On the plus side, most evenings I don’t even miss the beer. It’s been long enough now that my habits have changed. At suppertime I no longer have to stop myself from heading towards the basement stairs and the beer fridge that stands at the bottom of them. As the night winds down I no longer find myself glancing up at the liquor cabinet on my way out of the kitchen. Yes, in general this Lenten experiment in discipline has gone about as well as I could hope.
Of course it has not been without its struggle. For example, after a five hour, highly charged governance meeting, I wanted nothing more than to have a bourbon in my hand when I collapsed into my living room chair. The other instance when I found myself severely tempted occurred last weekend when I was out with friends celebrating a birthday.
After our initial plans fell through (thanks Erin Express for turning University city into a zoo where every restaurant had a 90 minute plus wait) we headed west to Dock Street. While it was odd to be in a place dedicated to good beer (Man Full of Trouble Porter anyone?) I had no problems ordering and fetching the first round for my companions while sipping away on ice water. Yet I still found that I had to consciously check myself, not in combatting the desire to order a pint of my own, but in resisting the urge to sample the beers my companions ordered.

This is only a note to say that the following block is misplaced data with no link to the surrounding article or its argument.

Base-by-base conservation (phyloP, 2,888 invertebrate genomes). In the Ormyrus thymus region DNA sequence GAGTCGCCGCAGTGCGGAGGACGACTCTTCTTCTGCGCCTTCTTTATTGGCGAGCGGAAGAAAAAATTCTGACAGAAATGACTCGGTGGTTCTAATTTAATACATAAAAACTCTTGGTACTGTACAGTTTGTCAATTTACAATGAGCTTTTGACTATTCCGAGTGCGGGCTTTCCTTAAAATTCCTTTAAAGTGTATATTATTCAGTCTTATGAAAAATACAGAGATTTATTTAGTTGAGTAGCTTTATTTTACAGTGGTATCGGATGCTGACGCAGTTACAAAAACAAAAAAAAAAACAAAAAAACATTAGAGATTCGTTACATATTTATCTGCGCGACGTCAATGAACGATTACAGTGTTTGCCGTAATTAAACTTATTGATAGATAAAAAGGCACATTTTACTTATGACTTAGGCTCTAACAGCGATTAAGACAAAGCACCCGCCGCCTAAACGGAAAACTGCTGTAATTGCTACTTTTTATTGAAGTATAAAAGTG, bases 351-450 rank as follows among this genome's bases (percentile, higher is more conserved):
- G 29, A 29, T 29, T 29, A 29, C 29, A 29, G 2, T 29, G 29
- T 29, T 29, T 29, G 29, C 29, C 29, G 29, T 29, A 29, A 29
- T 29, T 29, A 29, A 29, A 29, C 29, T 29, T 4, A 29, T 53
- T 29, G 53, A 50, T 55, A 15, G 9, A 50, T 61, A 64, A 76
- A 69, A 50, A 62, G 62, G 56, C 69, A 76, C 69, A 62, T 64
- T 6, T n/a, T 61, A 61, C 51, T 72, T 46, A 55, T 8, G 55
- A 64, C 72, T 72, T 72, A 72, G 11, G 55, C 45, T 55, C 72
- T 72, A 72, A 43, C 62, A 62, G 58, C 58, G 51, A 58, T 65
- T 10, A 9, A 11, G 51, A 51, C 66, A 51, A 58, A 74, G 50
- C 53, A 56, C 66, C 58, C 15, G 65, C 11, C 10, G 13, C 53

This was not so much about the alcohol as it was about a different dynamic- something fundamentally social. One of the joys of going out with close friends is sharing what we order. When the pizzas arrived we all shared a slice with anyone who wanted to try it and tried some of theirs in return. It seems to me that such practice not only improves the meal by expanding our culinary horizon, it also strengthens the bonds of friendship. As a result I had to actively resist the urge to ask for a sip of their Belgian Quad or Kolsch, not because I wanted the booze but because I wanted to know what it tasted like. While it was a good learning experience, it wasn’t particularly fun.
So here I am at the halfway mark. And while I know that twenty booze-free days (and nights) still lie ahead, I am not worried. For I also know that with few exceptions it will only get easier as I go along. And even when it’s hard, I know those times of trial and temptation create the greatest opportunity to learn.
Please keep those questions and supportive thoughts and prayers coming!